Exploring a few of the Belgian jewelry designer’s favorite people, places, and things.
Photographed in Belgium by Joanna van Mulder
for DARA artisans
Hair & Make-up: June Sawyer at Aurelien Agency in Paris.
Model : Karina at IMM Brussels.
Assistant: Paul Van der Steen.
Retouching: Cécile Stevens at Pomme3D in Brussels.
Special thanks to Dune Productions for all their help
“Everything starts with my brother’s death,” says CATHs jewelry designer Catherine De Groote. She was 38, her brother a year younger, when he died in 2008. Beyond De Groote’s personal loss, his death would have profound professional implications: The siblings were also business partners, importing Patagonia activewear to Belgium. After his death, De Groote and her husband sold the business. “We said to ourselves, ‘This is an opportunity to do something I really like.’ Life is short; you should make the best of it. So I told my husband, ‘Let’s go to India.’” Six months after selling the business, De Groote and her husband arrived in Delhi: “I was astonished—here was this huge city, and the first thing I smelled when I left the plane was like a burning potato—an earthy smell, not a car or gas. It was very crowded, but I really liked it.”
Before the tumult surrounding her brother’s death, De Groote had been a hobbyist designer, making small pieces “when I went to a dinner or to give to a girlfriend or family,” she says. That trip to India, though, radically changed De Groote’s idea of what was possible. “I didn’t bring any samples—I wanted to let things go and come into my head. And they did.” She returned to Belgium with the handmade glass beads and hand-crafted horn and bone beads that are still represented in her collection, and a head full of inspiration. “Even poor women there had a real elegance, with flowers in their hair. I saw women in the fields, working, but still wearing their jewelry. I saw that their jewelry has to be very comfortable and light, so that they can work while wearing it, but that it also has to have volume because it makes you look important.”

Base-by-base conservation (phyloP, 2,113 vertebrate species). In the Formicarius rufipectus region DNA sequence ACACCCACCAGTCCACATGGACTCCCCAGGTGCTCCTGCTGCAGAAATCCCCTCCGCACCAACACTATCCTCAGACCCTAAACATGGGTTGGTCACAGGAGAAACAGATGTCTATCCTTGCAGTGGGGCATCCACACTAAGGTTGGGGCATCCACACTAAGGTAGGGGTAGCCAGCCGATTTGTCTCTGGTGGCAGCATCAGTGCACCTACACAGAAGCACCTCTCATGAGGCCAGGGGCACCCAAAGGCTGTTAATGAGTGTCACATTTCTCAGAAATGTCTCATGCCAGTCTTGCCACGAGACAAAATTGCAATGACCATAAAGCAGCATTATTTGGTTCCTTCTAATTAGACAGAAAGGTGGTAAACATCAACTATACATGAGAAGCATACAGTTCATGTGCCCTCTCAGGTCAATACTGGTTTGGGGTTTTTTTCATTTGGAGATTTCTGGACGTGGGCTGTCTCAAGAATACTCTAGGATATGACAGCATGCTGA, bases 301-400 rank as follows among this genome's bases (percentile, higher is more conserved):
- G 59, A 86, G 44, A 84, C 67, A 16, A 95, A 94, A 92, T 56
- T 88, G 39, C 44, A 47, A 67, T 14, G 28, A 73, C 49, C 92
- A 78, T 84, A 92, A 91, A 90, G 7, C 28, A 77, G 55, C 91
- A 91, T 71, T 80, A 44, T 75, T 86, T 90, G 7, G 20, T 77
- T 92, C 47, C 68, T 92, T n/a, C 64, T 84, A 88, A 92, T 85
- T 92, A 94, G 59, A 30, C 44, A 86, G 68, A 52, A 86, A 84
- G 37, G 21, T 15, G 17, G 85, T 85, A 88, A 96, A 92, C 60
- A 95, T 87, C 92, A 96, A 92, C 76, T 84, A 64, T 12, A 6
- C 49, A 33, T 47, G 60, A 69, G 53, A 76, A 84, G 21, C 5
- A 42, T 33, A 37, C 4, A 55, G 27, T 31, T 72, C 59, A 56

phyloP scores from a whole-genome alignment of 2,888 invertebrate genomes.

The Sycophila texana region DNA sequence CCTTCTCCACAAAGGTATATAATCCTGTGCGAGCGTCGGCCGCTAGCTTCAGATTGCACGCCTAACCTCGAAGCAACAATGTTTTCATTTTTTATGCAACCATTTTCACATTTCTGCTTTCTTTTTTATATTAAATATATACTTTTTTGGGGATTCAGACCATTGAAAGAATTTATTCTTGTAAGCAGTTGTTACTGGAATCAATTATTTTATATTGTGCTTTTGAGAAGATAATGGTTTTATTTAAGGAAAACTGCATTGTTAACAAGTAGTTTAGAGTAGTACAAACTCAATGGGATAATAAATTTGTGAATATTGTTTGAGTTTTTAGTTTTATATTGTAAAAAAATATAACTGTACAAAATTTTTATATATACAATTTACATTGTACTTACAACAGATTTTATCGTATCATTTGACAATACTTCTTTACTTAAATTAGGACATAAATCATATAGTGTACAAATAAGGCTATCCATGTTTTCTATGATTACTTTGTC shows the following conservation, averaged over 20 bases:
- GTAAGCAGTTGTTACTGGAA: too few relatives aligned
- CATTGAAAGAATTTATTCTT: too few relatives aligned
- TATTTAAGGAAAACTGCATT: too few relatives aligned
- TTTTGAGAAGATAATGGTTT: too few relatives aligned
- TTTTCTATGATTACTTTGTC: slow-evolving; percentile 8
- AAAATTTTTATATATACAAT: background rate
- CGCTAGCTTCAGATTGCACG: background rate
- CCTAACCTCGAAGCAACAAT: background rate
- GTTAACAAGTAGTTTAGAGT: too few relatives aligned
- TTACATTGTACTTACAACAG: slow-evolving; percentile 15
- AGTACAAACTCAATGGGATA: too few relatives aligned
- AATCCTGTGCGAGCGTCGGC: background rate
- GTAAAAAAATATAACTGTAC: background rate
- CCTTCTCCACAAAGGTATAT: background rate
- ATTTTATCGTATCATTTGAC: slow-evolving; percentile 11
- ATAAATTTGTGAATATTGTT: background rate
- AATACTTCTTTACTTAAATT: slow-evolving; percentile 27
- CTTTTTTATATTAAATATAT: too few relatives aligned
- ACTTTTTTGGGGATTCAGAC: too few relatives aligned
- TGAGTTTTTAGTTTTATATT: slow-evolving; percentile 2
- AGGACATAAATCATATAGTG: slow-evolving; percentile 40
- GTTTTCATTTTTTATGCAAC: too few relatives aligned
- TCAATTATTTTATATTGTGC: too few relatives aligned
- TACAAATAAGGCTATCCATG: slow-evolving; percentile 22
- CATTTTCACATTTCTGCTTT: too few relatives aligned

Since that first trip to India, De Groote has returned there many times to work alongside her team of artisans; she’s now preoccupied by dreams of travel to snowier climes. We asked her for her chief inspirations, and discovered a mix of people, places, and art.
“The jewelry doesn’t inspire me that much, but the textiles and the houses, and the architecture, do.”
“There is a lot of creativity in our country. It’s all due to the weather–we have these low gray skies with beautiful light. This light gives you a vision that’s different from people who live outside; we live more inside.”
THE PAINTINGS OF ENGLISH LANDSCAPE ARTIST J. M. W. TURNER
“The skies of Turner are all different–they all look the same, but they’re all different.”
“It’s always very warm and cozy. It’s easier to make a winter collection than a summer collection—I use more white horn in the summer, more dark or burnt horn in the winter.”
THE FAR NORTH
“I’m getting interested in the very north–the wilderness, the lonely nature. I would like discover Alaska or Greenland.”
DARA Artisans promotes cultural curiosity and a sense of discovery by offering a sophisticated edit of handmade artisan crafts to an audience seeking authentic, responsibly sourced designs with a modern aesthetic.